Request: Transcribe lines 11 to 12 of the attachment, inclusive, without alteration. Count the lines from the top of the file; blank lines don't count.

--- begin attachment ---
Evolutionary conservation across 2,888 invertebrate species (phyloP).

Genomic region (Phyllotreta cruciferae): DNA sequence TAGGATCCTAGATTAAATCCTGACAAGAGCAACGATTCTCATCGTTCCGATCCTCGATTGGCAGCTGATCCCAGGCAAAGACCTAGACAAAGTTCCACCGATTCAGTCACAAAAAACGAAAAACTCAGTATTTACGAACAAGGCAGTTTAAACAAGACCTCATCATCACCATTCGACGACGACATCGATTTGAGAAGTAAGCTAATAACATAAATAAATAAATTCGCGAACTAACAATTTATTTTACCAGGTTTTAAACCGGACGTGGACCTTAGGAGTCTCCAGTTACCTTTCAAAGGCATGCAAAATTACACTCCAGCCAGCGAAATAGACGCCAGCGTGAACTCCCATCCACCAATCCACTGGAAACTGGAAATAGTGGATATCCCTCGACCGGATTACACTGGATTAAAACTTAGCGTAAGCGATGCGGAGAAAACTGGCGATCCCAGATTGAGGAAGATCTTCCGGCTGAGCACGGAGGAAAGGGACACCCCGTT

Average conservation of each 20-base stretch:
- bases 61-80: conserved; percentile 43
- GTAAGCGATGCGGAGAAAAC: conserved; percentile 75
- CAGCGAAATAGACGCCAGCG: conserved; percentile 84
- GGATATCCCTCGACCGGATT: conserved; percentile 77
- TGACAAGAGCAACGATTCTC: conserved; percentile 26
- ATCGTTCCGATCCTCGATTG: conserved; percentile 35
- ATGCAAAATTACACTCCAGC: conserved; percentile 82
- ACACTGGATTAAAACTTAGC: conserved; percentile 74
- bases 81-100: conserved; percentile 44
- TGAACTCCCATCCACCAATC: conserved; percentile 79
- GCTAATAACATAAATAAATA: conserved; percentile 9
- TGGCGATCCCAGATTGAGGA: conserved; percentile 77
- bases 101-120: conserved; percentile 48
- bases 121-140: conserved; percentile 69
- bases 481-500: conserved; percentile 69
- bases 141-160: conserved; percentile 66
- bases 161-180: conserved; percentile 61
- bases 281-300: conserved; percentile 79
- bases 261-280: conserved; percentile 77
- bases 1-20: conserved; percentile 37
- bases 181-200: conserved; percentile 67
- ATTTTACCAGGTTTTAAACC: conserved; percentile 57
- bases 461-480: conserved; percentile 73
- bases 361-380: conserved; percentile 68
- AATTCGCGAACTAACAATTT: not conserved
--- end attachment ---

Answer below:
- ACACTGGATTAAAACTTAGC: conserved; percentile 74
- bases 81-100: conserved; percentile 44